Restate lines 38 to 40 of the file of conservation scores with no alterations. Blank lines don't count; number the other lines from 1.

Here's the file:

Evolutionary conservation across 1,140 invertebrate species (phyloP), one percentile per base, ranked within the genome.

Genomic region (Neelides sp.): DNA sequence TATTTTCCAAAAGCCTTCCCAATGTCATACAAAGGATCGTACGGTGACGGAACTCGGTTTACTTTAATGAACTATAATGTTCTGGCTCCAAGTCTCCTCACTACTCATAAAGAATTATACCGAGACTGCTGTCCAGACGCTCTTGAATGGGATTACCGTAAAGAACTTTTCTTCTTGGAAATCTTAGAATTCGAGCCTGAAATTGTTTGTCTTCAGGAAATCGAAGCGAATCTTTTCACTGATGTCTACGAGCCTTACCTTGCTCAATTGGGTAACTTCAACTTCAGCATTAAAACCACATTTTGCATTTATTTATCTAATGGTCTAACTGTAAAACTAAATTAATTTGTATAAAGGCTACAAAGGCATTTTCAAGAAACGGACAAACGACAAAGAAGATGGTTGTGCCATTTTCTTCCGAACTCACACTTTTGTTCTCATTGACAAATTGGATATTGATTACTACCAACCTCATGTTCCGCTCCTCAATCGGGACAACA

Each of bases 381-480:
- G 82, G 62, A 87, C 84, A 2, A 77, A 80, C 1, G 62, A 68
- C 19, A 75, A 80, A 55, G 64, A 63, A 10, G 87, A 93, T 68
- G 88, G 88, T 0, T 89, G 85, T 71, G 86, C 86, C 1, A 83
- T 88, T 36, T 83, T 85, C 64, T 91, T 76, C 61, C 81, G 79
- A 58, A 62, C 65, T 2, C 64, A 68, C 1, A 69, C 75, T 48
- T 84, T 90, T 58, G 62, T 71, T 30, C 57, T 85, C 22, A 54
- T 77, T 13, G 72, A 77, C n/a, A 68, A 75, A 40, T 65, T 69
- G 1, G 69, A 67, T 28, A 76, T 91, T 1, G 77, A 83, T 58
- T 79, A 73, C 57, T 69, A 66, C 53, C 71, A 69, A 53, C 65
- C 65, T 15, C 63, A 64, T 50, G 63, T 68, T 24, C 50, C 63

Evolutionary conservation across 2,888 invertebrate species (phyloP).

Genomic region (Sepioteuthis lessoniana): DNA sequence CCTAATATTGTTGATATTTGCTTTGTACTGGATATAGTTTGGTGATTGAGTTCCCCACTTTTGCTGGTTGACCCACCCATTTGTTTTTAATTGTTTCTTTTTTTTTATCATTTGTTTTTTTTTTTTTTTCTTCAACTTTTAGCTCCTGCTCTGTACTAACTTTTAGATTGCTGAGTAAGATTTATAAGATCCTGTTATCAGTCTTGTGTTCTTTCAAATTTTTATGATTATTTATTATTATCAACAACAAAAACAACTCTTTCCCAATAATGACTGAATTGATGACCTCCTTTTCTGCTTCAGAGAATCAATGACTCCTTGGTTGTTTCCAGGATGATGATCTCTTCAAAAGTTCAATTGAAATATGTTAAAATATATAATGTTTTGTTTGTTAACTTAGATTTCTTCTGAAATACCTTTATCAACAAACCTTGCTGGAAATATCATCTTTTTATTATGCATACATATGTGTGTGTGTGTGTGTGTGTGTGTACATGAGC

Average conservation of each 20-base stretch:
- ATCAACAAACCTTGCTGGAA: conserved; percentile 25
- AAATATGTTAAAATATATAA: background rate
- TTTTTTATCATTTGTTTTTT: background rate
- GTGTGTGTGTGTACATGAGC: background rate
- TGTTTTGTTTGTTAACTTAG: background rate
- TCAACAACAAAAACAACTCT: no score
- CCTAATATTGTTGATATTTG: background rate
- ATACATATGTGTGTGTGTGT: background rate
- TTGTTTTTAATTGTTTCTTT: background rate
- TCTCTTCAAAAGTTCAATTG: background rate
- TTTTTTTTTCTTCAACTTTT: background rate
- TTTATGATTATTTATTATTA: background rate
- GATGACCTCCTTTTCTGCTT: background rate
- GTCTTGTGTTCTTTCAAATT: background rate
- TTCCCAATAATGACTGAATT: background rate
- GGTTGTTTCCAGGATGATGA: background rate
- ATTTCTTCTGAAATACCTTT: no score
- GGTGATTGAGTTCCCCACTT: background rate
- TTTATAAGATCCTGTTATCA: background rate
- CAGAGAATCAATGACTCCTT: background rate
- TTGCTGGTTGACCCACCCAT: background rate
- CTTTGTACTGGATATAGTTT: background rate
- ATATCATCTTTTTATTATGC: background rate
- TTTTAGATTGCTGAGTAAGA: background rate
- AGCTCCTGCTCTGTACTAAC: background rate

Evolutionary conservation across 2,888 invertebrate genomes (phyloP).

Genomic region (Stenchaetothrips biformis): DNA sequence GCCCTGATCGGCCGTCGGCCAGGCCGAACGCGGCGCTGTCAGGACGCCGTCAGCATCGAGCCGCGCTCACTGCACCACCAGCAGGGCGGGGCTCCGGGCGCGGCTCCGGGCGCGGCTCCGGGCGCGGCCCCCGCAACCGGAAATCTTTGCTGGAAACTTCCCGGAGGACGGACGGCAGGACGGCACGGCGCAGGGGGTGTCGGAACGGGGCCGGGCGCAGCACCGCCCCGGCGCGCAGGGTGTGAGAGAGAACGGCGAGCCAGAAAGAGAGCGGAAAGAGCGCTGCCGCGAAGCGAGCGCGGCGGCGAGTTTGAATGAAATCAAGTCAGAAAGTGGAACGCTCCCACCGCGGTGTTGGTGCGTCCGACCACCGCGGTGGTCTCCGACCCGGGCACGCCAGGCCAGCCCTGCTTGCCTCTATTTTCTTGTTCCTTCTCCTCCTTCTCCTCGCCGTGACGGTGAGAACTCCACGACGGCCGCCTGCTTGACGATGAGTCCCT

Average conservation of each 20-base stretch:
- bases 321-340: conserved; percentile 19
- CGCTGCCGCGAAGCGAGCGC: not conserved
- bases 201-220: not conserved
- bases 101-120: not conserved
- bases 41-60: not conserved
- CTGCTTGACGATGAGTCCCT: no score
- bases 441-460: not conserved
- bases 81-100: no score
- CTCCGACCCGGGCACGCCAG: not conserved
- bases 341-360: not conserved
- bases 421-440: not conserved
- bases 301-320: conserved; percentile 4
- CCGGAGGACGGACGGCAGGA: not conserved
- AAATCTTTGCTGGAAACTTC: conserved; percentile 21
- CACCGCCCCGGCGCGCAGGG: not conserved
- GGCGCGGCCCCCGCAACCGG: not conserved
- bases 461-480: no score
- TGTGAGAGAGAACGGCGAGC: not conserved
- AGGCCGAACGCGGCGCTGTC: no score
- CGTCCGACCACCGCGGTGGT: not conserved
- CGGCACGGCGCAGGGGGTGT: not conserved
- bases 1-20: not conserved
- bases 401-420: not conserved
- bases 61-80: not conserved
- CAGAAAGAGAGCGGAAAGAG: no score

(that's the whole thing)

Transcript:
- CTTTGTACTGGATATAGTTT: background rate
- ATATCATCTTTTTATTATGC: background rate
- TTTTAGATTGCTGAGTAAGA: background rate